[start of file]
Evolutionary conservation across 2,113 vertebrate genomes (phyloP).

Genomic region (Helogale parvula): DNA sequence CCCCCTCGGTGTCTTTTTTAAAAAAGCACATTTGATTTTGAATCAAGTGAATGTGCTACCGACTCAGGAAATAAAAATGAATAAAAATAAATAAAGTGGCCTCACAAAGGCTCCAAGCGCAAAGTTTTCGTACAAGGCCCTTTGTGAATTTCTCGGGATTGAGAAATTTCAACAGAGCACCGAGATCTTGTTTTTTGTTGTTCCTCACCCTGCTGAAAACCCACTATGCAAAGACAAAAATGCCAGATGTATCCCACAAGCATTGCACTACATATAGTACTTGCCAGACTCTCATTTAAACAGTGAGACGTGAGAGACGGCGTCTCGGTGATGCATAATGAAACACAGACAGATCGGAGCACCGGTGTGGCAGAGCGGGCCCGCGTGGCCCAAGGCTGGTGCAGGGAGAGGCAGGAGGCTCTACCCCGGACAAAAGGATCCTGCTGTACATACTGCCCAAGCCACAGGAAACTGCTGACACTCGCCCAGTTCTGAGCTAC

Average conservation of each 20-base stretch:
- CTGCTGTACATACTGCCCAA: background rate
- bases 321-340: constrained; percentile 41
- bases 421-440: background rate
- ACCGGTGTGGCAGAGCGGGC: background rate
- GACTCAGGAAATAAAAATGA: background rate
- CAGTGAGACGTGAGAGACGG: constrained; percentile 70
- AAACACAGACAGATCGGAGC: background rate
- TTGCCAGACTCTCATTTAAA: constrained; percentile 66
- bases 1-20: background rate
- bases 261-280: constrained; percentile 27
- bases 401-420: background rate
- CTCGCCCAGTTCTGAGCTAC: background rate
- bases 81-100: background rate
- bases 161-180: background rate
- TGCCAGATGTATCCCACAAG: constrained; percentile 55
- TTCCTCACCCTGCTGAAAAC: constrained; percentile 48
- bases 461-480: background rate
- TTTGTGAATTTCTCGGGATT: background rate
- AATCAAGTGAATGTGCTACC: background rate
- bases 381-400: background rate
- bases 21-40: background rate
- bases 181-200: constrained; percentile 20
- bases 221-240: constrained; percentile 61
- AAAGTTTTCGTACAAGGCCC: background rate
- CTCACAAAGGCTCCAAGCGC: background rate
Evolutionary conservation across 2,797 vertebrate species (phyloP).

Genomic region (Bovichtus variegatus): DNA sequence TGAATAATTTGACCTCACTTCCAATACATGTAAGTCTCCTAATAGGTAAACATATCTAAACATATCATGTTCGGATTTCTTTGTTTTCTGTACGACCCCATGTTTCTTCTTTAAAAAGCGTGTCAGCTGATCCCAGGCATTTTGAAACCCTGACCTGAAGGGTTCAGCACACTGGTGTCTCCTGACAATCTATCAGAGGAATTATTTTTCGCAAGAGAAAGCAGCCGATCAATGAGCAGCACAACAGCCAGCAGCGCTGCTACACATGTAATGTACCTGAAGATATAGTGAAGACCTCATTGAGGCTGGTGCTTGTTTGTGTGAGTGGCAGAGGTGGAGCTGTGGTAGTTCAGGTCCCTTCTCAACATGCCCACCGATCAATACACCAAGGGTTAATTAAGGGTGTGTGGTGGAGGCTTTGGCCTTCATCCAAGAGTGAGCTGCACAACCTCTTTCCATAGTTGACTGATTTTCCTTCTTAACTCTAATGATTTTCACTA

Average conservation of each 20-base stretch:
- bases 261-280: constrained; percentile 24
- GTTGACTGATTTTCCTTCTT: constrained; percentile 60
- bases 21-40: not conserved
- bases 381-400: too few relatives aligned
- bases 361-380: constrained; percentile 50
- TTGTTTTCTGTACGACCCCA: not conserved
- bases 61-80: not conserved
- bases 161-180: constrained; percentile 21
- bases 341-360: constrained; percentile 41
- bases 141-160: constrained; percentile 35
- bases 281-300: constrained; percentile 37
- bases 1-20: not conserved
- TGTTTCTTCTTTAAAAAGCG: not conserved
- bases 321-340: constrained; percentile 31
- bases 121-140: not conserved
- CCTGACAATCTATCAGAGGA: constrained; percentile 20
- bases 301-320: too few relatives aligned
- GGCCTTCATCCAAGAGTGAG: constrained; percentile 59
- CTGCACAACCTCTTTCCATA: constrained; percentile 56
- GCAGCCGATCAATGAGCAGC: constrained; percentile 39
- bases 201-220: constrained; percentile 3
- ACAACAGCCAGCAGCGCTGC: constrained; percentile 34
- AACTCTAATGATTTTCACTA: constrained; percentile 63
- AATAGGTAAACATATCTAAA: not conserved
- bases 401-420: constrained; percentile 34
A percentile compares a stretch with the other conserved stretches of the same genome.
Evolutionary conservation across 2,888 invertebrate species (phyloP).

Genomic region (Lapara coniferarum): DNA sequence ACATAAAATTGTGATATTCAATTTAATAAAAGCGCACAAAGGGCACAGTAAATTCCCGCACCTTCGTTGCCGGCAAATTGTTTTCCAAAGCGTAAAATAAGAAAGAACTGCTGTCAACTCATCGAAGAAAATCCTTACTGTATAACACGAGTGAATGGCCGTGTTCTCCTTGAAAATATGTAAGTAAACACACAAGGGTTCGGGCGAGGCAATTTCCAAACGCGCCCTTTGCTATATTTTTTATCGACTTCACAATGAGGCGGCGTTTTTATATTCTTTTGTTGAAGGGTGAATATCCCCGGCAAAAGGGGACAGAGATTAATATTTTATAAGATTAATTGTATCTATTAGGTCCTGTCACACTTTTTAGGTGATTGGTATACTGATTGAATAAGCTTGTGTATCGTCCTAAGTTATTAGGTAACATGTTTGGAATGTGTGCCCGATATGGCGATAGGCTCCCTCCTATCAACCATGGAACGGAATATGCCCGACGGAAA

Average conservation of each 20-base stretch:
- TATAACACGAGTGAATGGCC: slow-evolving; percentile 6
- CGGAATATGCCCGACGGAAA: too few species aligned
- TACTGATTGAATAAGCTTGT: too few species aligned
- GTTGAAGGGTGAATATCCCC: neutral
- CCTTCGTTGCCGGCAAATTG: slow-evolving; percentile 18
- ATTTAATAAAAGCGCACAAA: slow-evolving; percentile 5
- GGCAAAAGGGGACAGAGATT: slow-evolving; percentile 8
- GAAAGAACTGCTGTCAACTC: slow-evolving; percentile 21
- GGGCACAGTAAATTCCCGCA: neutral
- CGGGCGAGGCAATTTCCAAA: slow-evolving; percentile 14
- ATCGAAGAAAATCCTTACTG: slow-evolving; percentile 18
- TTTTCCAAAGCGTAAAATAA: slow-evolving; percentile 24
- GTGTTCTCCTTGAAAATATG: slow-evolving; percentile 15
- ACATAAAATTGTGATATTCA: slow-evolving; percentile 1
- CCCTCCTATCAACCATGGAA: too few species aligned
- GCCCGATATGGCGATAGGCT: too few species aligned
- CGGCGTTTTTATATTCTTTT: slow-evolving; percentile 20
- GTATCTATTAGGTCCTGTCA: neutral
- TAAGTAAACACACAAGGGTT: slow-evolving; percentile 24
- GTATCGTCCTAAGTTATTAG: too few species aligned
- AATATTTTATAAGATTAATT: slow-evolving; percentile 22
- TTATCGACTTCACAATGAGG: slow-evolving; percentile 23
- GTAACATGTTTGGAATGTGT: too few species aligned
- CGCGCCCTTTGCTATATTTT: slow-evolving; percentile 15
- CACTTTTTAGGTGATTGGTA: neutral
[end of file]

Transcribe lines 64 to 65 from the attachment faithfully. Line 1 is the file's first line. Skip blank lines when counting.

- GTTGAAGGGTGAATATCCCC: neutral
- CCTTCGTTGCCGGCAAATTG: slow-evolving; percentile 18